One of the most exciting things about beginning to learn karate at a dojo (or martial arts school) is purchasing karate gear. Definitely, wearing the traditional karate uniform – yes, the one you see in movies – would put you in the proper frame of mind and remind you of the thrill of learning those cool karate moves.
Apart from the thrill of trying out those karate moves, however, learning karate would involve tremendous discipline and persistence. The first step to buying a karate uniform (called a “gi”) would help set you in the proper frame of mind to help you get into the action.
Before you buy your karate uniform, make sure that you inquire from the dojo if they have specific regulations about what the uniform should look like, particularly what color it must be and what patches and insignias should be incorporated in the uniform. Some traditional karate schools would require its students to only wear white (this is comparable to how ballet schools would never allow their ballerinas to wear any other color but pink and black during classes), although others would have their students wear colors such as red, black and blue to represent the colors of their dojo.
To be absolutely sure that you conform to the dojo’s uniform standards, consider buying a set straight from the dojo’s supply store (most karate schools have this), or ask them for names of stores and uniform suppliers where most of the students purchase uniforms.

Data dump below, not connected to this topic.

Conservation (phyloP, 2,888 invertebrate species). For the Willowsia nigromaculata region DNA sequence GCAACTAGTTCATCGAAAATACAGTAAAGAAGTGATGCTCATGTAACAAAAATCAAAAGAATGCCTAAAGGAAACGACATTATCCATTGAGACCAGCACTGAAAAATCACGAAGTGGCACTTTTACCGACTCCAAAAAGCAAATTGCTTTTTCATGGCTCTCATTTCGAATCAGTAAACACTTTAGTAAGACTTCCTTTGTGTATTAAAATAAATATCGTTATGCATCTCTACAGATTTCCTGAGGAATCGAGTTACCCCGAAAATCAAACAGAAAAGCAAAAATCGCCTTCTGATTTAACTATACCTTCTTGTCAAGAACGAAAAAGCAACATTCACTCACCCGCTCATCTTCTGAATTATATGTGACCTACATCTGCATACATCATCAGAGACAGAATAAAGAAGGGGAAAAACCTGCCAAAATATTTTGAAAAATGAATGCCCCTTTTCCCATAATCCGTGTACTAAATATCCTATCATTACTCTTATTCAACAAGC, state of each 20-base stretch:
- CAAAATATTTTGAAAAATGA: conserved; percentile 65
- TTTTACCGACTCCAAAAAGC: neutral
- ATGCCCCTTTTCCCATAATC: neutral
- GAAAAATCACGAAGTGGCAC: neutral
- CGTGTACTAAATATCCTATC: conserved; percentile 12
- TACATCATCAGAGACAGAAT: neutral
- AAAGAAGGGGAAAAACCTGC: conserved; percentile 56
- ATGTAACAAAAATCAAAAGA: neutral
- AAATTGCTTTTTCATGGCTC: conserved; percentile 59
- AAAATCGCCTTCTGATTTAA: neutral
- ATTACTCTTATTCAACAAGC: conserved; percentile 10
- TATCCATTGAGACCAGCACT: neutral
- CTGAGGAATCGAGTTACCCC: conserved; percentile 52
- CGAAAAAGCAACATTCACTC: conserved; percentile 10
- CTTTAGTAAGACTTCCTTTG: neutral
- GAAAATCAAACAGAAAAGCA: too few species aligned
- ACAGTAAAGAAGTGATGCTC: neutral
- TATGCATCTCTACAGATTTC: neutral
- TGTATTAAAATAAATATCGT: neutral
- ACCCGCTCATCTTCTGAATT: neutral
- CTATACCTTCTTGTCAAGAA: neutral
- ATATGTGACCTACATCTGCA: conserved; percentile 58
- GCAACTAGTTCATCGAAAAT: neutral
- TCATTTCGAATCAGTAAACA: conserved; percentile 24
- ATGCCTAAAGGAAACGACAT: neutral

Uniforms are usually purchased ready-made, in sets of both the karate jacket and karate pants, which are usually held up by drawstrings. Do remember that size and fit is very important especially in karate, since you would need to be able to do rapid and big movements. Make sure that the pants are appropriate for your size (it should never be too long, or you might be at risk of slipping on the hemline), and that it’s not too big to get in the way of your movements (you wouldn’t want your opponent to be able to easily grab you by holding on to the extra cloth). If your body is of unique proportions (for example, you are top-heavy but your bottom is more slender), consider buying different sizes for the top and bottom; or you may opt to have one custom-made according to your size. It’s important that you try on the uniform to ensure that it fits you well; have the necessary alterations made (some karate uniform suppliers would provide this service for free; it doesn’t hurt to ask).
Apart from the fit and the size, another consideration when buying a karate uniform is the fabric weight. Karate uniforms are categorized into lightweight (which is the least expensive kind), medium weight and heavyweight (most expensive). What weight you would buy would depend mostly on how serious you are at karate, and how intensive your workout would be. Lightweight is good for basic beginner practice and for children, while heavyweight would be able to withstand the most grappling and absorb lots of sweat. Medium weight would provide the best balance between the two.
Another consideration would be the make. Though there are karate uniforms made of mixed polyester and cotton (to provide resistance to wrinkles), the best would be made of 100% cotton for the best sweat absorption
There you have it! Hopefully these tips on helping you buy a karate uniform would keep you in good fighting form. Good luck!